Competition for Order Flow
In the competition between Coke and Pepsi, imagine a day on which some technical snag causes Coke to be unavailable all over the country. On that day, sales of Pepsi would roughly double, and the top management of Pepsi would celebrate.
In the competition between NSE and BSE, on the first day that a technical snag caused NSE to be unavailable all over the country, volumes at BSE dropped by 40%.
The surprising outcome of this `natural experiment' has served as a powerful reminder of the non-obvious complexities of the securities industry, of the ways in which this competition differs in a basic way from the `normal' competition that we are all used to in product markets.
In order to fit the exchange into familiar concepts, let us fix notions of firm, product and price in the securities market. The exchange is a firm. The product that an exchange sells is the ability to do transactions, and the price is the transactions costs imposed upon the user (i.e. buyer of liquidity services). This is not immediately obvious - transactions costs are a silent bleed that all users suffer. Speculators are used to forecasting prices and taking positions: whether they are right or wrong, transactions costs have to be paid. The term `market liquidity' is often used loosely; economists define a liquid market as one with low transactions costs.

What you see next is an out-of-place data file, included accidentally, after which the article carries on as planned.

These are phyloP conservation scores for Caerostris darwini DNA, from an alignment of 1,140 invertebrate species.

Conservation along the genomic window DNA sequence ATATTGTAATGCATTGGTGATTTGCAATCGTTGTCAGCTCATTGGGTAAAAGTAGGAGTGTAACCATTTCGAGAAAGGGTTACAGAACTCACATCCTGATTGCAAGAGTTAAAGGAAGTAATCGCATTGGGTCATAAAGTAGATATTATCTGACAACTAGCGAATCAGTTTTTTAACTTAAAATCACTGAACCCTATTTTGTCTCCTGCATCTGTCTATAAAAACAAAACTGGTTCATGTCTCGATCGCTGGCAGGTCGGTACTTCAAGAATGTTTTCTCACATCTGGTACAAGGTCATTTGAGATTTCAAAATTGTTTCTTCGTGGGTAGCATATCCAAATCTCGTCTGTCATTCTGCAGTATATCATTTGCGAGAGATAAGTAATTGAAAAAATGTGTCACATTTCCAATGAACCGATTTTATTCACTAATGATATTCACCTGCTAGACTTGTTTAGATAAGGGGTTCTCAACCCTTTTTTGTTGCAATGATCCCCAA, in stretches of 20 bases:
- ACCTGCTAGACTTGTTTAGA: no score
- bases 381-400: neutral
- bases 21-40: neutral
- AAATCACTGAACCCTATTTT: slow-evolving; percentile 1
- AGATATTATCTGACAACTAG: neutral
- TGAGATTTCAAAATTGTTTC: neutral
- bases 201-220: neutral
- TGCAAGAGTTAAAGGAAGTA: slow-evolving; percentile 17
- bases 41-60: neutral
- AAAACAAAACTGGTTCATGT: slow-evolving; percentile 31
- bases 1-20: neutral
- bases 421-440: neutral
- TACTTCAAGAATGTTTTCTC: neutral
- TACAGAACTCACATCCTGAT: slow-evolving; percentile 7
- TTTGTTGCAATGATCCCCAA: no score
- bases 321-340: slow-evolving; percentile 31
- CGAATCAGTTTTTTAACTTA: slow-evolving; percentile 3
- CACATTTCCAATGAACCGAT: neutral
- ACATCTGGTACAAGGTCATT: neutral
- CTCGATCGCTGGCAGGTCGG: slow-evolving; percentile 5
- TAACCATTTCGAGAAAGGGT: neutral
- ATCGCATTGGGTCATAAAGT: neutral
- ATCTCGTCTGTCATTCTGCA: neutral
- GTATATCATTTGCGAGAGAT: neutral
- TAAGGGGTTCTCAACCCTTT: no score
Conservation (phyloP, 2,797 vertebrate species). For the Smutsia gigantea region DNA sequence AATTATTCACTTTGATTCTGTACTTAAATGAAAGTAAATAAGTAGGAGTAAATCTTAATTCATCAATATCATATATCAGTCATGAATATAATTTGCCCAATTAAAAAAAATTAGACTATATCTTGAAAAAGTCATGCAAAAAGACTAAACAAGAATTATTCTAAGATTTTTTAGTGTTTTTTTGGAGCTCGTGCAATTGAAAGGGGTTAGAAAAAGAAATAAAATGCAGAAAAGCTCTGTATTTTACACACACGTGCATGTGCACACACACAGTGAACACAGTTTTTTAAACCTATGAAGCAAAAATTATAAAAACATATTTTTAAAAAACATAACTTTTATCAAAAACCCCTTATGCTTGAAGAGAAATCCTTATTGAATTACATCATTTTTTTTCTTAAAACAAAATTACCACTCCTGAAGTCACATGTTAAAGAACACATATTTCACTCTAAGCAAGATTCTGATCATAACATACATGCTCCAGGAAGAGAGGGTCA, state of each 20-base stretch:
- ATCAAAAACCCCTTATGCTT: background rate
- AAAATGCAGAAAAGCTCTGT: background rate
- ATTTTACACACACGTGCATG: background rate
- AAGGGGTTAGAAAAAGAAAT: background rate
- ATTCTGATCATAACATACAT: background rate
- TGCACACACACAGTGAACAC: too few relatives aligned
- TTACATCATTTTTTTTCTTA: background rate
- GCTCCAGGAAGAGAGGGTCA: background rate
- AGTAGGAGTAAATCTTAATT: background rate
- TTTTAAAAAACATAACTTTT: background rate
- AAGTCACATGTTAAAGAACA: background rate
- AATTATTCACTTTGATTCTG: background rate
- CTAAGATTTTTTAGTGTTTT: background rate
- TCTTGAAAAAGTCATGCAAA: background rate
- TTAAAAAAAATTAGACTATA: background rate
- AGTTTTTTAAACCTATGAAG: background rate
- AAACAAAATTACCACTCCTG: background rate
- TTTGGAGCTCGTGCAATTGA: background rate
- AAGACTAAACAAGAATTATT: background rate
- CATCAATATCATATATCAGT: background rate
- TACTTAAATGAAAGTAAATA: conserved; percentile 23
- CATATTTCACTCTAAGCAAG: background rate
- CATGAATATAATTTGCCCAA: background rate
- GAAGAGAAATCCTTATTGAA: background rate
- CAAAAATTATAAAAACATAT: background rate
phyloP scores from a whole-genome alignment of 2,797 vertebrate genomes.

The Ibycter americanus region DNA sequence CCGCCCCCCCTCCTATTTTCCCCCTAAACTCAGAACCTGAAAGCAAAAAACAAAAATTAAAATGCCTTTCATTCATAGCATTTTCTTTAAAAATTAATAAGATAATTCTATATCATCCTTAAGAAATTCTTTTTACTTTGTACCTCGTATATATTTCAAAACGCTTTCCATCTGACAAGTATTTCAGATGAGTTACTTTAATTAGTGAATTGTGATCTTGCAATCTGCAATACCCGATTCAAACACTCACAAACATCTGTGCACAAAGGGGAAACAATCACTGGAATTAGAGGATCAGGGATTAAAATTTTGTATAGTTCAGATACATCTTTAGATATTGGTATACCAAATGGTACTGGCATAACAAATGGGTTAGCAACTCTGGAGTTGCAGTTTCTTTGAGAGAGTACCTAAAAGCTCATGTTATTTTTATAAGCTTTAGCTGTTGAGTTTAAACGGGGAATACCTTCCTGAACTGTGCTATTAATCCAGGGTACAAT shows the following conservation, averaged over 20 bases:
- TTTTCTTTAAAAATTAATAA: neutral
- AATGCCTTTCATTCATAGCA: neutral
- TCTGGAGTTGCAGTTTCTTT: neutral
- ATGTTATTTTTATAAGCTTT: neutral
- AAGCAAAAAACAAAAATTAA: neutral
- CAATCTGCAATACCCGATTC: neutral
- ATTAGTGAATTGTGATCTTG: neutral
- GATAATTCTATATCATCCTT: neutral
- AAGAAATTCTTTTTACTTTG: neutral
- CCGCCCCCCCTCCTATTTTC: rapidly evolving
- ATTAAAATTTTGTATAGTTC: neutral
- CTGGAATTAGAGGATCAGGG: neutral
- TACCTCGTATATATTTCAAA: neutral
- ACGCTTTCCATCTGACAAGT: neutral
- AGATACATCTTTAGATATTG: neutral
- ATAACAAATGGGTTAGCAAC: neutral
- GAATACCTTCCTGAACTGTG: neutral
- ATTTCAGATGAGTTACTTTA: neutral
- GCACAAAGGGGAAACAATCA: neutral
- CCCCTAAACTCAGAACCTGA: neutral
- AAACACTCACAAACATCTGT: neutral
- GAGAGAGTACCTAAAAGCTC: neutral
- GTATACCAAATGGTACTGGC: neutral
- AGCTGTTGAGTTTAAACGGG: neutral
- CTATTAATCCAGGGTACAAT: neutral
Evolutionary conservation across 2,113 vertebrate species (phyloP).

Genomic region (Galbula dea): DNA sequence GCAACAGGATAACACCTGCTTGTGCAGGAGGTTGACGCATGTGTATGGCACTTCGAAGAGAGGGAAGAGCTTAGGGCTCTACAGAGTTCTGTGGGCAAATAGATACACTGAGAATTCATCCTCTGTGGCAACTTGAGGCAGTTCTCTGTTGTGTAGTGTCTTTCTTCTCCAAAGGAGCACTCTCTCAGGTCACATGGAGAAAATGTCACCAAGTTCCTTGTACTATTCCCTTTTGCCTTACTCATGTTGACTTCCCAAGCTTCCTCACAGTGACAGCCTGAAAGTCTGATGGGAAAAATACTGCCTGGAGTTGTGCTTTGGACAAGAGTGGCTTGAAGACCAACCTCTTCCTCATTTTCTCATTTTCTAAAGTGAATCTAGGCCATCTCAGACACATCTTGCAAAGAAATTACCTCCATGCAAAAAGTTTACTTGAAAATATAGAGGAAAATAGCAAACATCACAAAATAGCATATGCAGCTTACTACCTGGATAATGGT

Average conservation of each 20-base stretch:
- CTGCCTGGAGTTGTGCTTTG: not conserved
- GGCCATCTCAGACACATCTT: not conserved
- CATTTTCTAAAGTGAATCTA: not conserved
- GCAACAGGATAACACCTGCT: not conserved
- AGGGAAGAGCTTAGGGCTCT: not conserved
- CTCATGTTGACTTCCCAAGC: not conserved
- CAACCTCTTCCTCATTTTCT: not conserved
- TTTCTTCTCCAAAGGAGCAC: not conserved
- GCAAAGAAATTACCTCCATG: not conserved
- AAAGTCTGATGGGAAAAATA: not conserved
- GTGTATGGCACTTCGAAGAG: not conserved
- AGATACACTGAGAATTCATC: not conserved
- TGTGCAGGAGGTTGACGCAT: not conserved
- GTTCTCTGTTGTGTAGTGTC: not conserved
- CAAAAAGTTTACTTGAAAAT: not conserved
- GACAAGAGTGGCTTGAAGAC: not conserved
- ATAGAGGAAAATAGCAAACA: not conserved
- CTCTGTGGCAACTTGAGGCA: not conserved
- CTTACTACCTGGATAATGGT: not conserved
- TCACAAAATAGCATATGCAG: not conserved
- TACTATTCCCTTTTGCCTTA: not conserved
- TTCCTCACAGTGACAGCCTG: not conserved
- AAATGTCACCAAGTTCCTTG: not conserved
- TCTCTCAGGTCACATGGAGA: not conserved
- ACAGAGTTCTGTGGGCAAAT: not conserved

It turns out to be very useful to decompose transactions costs into two parts, which may be termed systemic cost and impact cost.
Systemic costs are comprised of a host of problems, like inaccessibility, brokerage fees, bad paper, counterparty risk, gala, etc. For the major part of India's history, basic administrative failures have plagued markets and generated large systemic costs. Systemic costs have been drastically reduced since 1994 using new ideas as VSAT technology, free entry into brokerage, the depository, novation by the clearing corporation, screen based trading, dissemination of quotes over the Internet in realtime, etc.